At times it also turns into one of those cathartic vigilante movies where audiences root for the hero to kick some criminal butt, thus allowing them to get out their frustrations vicariously through that character and his actions and no-nonsense attitude. It's the stuff that made the likes of characters played by Clint Eastwood and Charles Bronson big "anti-heroes" in their heyday. Of course, it may go a bit far in that direction at times - as Shaft shoots and kills plenty of people despite doing so as a civilian and thus risking facing the long arm of the law himself -- but it still manages to work, at least for the most part.

As directed by John Singleton ("Rosewood," "Boyz N the Hood") who works from his screenplay adaptation with Richard Price ("Ransom," "Sea of Love") and Shane Salerno (co-writer of "Armageddon"), the film's story obviously isn't exactly concerned with realism, nor is it anything that's particularly special or novel. After all, we've seen the same basic plot or variations thereof in countless other inner-city cop films and TV shows.

Addressing the realism or credibility factor, the film loses some points simply for straining what's commonly acceptable. Not only do Shaft's police buddies literally let him get away with murder and plenty of other mayhem that would create a public relations nightmare for any city's police department (in this day and age of increased allegations of police brutality), but other stupid and/or illogical material is also present.

While the notion of Shaft becoming such a vigilante is done so to please the audience, it's a bit hard to buy since he wasn't directly affected by the catalytic crime (such as having a close-friend or family member murdered) to cause such a reaction. In addition, with such a quick temper and extreme physical reaction, it's highly unlikely he could have stayed on the force so long, or that he would have been reassigned after an initial punching incident.

It's also unlikely that a judge would allow the prime suspect in a murder case to post bail a second time around after he jumped it the first time and fled the country for two years. While that's a necessary event for the subsequent plot, and certainly a possibility in today's often illogical legal world, it strains credibility a bit too much.

Then again, the whole thrust of Shaft needing to find a witness to the initial murder - which fuels most of the plot - should have been shored up a bit. As it stands, the reliance on her as a witness is something of a moot point since the killer was seen antagonistically dealing with the victim and then getting mad over being the butt of his joke, leaving the establishment at the same time, and was then being found with the victim's blood on him.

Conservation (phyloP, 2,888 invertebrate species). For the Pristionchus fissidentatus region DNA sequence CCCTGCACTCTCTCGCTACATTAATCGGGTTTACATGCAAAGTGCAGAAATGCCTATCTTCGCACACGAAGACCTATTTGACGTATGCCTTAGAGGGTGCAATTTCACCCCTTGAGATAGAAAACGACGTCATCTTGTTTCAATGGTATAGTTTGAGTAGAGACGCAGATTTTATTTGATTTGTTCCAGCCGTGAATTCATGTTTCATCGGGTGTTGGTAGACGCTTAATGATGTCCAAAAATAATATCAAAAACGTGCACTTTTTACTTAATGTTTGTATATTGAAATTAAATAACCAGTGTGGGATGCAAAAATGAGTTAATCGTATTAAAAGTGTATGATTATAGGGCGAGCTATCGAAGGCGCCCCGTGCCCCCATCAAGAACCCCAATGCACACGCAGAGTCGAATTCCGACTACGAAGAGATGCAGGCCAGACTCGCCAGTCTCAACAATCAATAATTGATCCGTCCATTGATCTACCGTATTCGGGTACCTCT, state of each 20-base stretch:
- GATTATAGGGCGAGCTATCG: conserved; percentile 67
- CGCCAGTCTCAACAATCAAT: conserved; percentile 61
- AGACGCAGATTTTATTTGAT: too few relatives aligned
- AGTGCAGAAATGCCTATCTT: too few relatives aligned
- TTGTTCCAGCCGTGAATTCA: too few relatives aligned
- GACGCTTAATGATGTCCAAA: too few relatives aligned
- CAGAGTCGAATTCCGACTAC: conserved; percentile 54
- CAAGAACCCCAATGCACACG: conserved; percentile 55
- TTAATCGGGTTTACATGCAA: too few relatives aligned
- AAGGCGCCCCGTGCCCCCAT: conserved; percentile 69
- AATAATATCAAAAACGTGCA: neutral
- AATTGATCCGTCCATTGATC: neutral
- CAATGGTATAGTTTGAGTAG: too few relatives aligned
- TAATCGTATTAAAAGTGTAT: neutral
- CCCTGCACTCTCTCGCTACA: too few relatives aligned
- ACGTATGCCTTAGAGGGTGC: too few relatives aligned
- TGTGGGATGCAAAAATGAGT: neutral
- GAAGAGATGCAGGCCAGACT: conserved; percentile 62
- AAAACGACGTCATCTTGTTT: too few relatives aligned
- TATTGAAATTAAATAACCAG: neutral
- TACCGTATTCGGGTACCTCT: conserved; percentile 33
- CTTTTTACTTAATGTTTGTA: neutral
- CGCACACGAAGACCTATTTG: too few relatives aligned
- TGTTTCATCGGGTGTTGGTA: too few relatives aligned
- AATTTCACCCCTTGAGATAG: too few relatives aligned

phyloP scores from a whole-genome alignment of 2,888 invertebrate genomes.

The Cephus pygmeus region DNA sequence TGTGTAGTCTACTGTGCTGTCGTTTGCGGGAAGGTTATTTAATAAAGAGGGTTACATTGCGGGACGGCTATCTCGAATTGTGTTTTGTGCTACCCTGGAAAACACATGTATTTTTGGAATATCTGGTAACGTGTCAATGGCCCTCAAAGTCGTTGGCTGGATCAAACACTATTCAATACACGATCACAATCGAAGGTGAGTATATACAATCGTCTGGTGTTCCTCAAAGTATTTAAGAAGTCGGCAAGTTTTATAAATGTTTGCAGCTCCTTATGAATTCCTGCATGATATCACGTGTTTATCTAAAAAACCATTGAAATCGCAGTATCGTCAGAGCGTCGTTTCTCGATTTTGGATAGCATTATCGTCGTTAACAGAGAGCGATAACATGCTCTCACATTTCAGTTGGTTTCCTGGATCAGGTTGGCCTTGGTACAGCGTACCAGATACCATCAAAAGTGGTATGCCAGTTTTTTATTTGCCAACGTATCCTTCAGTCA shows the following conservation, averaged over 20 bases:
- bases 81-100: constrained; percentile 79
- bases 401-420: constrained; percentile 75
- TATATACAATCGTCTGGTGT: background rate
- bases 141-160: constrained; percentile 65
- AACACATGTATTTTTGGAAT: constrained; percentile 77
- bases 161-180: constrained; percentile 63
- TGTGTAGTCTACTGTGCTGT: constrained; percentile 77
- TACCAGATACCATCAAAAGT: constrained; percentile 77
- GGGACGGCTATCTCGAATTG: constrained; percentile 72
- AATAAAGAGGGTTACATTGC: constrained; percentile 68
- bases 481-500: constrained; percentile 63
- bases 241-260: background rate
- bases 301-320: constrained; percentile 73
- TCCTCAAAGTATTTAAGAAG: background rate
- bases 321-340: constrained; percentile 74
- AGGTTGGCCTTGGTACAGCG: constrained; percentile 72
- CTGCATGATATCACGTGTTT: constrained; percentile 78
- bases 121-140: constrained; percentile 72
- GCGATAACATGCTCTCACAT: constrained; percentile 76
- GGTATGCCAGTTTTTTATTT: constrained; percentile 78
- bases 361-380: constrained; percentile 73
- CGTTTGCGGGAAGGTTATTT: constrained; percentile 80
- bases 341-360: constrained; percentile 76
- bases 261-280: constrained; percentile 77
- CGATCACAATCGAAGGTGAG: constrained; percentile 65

Nonetheless, the filmmakers and their film are more concerned with attitude and vengeance than substance and realism, and they get that and more from Jackson's performance. Few performers today can emote the same level of collective rage, humor and style as can Jackson (not to mention the ability to add something unique to spewing profanity), and he single-handedly carries the film that, without him, would have been just a standard cop flick.

Despite getting the official second billing, Vanessa Williams ("Light It Up," "Eraser") doesn't offer much as his on again, off again cop partner and certainly doesn't get a lot of screen time. Instead, the scene-stealing award goes to Jeffrey Wright ("Hamlet," "Basquiat") who delivers an inspired, and often funny performance as the better drawn of the two main villains. Christian Bale ("The Portrait of a Lady," "Empire of the Sun") plays the other half of that criminal duo, but doesn't do much more than just extend his run with the volatile psychopath he played in "American Psycho," although he does bare more than a striking resemblance here to Tom Cruise from his "Cocktail" era days.

Supporting performances are solid, with Toni Collette ("The Sixth Sense," "Muriel's Wedding") credibly playing the frightened and reluctant witness, Dan Hedaya ("Dick," "Clueless") and Ruben Santiago-Hudson ("The Devil's Advocate," "Blown Away") playing the corrupt cops, and rap artist turned actor Busta Rhymes ("Higher Learning," "Strapped") appearing as the comic relief to the film's more serious and violent moments.

While the underlying story could have used a lot more polishing to make it cleaner, more involving and credible, Jackson's performance as the titular character all but makes up for any misgivings or problems the film otherwise experiences. Certain to become a crossover hit with mainstream moviegoers, the film might not be great, but it's oozing with more than enough attitude and style to make it fairly entertaining as long as you don't mind the vigilante violence and near nonstop profanity. As such, "Shaft" rates as a 6 out of 10.

Reviewed June 13, 2000 / Posted June 16, 2000